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03/28/2003 Archived Entry: "More BOMFOG"
On the Political Front:
The speeches by Blair and Bush in the wake of their Wednesday summit were more BOMFOG. That is the acronym that cynical journalists applied to the speeches of Nelson Rockefeller. It means Brotherhood Of Man, Fatherhood of God -- a speech of hot air wrapped in words like "patriotism" and "moral duty." The process of delivering such a speech is called bomfoggery.
IRAQWAR.RU offers a detailed review of yesterday's military events in Iraq, including data that the Coalition seems unwilling to provide anymore -- an estimate of the Coalition's dead and wounded. For balance, I suggest checking out "Stars and Stripes," which surprised me in its straight-forward and valuable analysis. The images of war seem to be the focus of Real Geek's Blog which provides a dimension the written word cannot. If you need something lighter thereafter, visit these 1940s propaganda posters which have been remixed for the war in Iraq. I particularly like this one: Libidinous Arabiacs lust for our white women!
Cyber-sleuth Lee K. has been tracking down the US hackers' apparent "blacking out" of Al-Jazeera's English language site and others with "objectionable" content. Brian McWilliams writes, "After shakily surviving nearly a week of intense shelling in Baghdad, the Web site of the Iraq government has apparently fallen prey to hackers. Since Wednesday, some visitors to Uruklink.net have been surprised with a red-white-and-blue message that reads "Hacked, tracked, and NOW owned by the USA." Others have been greeted with error messages. In fact, Uruklink, the homepage of Saddam Hussein, as well as the Iraqi News Agency and several other government organizations, is still generally available by browsing directly to the site's numeric address." In some cases, bogus DNS records have been used to misdirect people to this page. In other words, when your nameserver looks up www.aljazeera.net, it will get back a bogus record that a hacker planted, and this will redirect you to his webserver, displaying what he wants you to see, instead of Al-Jazeera's. Adding to the confusion are sites with domains that are similar to Al-Jazeera's, which may be valid or faked.
US military officers are now saying that the war could last for months, with massive reinforcements on the way to Iraq, almost doubling the number of Americans in that quagmire. Meanwhile, the Iraqi troops may be receiving reinforcements as well, with Syria opening its contiguous border to allow "free passage across its border with Iraq to volunteers who wish to join the fight against the U.S. and British forces. Thus far, dozens of volunteers, primarily Palestinians from the refugee camps in Lebanon, have crossed over into Iraq through Syrian-controlled border posts." Wounded and battle-shocked American troops are expressing amazement at the constant, stiff resistance being offered by Iraqis. But how can they be surprised? The Iraqis are fighting on their home soil against an invading enemy who is bombing their relatives? They will fight to the death and their wives will hand the abandoned rifles to their sons.
So much for the "cakewalk" so many predicted -- I'd say, "Let them eat cakewalk" but I don't have the heart to do so. All I want is to have the troops brought home, safe from this insane, immoral, and illegal war. Criticism of US military strategy to date is filling the newspapers and bandwidth. Much of it centers around Donald Rumsfeld's refusal to listen to advice and pleas from military officers who told him they would need more troops on the ground before driving into Baghdad.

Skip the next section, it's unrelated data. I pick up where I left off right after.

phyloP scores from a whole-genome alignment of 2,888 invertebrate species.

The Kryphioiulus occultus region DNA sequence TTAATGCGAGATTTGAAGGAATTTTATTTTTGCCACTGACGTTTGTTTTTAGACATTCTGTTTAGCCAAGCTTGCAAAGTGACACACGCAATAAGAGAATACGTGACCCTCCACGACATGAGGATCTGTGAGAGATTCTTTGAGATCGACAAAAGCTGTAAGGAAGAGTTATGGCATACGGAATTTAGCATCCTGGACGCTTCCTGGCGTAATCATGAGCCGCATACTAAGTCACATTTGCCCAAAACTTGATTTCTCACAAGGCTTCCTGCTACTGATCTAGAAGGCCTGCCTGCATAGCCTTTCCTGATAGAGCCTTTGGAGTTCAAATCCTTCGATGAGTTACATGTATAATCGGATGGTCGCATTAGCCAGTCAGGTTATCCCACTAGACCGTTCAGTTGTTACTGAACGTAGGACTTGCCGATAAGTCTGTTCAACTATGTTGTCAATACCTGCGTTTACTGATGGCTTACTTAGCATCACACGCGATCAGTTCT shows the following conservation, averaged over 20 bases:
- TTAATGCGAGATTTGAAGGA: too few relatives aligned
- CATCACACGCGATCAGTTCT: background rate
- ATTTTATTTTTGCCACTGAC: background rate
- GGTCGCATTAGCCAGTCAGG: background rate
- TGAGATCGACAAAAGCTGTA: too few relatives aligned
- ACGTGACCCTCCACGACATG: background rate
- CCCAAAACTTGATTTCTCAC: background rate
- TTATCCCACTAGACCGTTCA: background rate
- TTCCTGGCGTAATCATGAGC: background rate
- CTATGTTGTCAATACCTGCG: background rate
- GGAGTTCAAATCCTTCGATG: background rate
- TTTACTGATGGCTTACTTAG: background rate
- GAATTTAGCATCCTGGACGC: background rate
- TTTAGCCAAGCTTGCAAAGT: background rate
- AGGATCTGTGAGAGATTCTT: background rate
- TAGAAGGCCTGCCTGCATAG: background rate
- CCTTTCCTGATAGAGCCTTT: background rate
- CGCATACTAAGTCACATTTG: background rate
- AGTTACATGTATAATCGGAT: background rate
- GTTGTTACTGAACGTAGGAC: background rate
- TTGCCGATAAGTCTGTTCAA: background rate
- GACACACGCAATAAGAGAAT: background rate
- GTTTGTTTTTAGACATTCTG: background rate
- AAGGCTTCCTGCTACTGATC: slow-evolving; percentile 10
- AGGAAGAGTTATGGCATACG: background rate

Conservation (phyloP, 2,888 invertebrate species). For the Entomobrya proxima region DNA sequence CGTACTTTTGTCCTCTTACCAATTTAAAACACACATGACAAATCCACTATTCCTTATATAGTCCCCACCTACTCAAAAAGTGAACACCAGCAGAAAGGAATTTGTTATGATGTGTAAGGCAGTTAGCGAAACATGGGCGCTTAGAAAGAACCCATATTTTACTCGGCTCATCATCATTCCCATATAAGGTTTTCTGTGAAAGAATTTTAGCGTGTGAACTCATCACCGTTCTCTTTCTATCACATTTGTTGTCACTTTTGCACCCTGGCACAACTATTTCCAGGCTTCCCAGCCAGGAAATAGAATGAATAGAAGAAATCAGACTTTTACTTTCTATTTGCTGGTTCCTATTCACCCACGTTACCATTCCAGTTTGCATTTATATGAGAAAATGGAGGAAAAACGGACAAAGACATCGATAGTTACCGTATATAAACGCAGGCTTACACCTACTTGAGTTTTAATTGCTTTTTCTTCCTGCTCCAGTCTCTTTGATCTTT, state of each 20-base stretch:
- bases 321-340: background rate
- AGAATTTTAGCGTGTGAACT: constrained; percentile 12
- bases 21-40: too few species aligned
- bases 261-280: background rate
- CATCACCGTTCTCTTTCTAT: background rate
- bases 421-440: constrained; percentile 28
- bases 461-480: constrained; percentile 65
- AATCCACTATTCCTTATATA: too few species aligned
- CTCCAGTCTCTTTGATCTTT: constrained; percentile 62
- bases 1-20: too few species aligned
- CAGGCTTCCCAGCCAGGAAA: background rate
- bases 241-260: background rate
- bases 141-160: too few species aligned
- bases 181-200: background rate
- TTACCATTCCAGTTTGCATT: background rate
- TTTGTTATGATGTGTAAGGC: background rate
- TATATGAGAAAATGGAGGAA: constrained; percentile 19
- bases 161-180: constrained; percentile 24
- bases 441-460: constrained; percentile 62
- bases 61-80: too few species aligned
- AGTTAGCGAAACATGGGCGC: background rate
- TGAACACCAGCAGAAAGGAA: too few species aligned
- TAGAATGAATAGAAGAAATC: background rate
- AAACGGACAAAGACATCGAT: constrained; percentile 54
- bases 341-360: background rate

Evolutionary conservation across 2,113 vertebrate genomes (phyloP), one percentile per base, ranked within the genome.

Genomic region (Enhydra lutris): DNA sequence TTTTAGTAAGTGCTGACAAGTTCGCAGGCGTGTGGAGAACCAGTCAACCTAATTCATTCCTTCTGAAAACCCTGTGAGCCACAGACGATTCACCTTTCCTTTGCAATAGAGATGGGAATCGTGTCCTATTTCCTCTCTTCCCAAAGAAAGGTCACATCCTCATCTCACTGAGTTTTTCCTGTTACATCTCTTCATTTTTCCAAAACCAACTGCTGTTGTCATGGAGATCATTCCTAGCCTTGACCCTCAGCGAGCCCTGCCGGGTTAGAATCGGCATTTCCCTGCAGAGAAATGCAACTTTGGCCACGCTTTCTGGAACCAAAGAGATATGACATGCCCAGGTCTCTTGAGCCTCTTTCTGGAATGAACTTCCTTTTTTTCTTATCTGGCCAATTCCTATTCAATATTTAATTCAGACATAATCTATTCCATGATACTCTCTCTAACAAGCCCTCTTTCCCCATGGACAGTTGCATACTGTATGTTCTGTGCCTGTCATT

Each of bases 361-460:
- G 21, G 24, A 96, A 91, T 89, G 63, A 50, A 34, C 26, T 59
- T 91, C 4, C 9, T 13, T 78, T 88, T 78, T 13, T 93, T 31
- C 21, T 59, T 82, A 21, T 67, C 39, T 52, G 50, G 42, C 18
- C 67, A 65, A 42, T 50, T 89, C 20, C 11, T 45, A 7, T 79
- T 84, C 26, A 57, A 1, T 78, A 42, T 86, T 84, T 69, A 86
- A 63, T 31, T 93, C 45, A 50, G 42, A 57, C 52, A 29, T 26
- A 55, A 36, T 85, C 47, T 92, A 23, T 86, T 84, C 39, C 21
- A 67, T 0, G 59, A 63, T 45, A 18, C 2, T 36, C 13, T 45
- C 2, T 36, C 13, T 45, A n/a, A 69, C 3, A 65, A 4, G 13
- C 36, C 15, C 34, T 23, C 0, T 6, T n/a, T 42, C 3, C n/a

Robert Higgs' latest self-described "screed" on the war, "Military Precision versus Moral Precision," addresses the morality of "dropping 2,000-pound bombs in densely populated cities'. It is well worth a read.
Meanwhile, my mind keeps returning to "... the curious incident of the dog in the night-time." This well-known phrase comes from a Sherlock Holmes story entitled "Silver Blaze," in which the sleuth investigates the theft of a horse in the night-time. An inspector objects to Holmes' characterization of the "curious incident" by saying, "The dog did nothing in the night-time." Holmes responds, "That was the curious incident." The barking was conspicuous and suspicious by its absence. I wonder about the "curious incident of the empty refugee camps in Jordan." Where are the refugees who were expected in the hundreds of thousands? The flow seems to be going in the opposite direction of what was predicted. Ex-pats are actually returning to Iraq, with the Iraqi government "forgiving" passport problems, etc....which means to me that the ex-pats are pro-Iraqi and anti-US.
Meanwhile, a needed note of levity. Upon hearing that the Solomon Islands were listed among the Coalition of the Willing -- a group of 19 nations aligned with the US, most of whom can be purchased on eBay, such as the Marshall Islands -- Solomon Islands' Prime Minister Sir Allan Kemakeza claimed to be totally unaware of the affiliation and wished to decline the honor.
On the Personal Front:
The wind has been so vigorous this morning that the house rattles and, outside, it sounds as tho' trucks are barreling down out gravel road. I love to watch the wind begin to shred through the trees at one edge of our forest and move, in like an Ocean wave, down its length...or, as far down as I can see. With luck, there will be a thunderstorm in an hour or two. The lightning will knock me off my computer, of course. One fried hard drive is quite enough. But where else would anyone want to be except in front of a window or sheltered on a deck when nature starts flexing her muscles.
Best to all,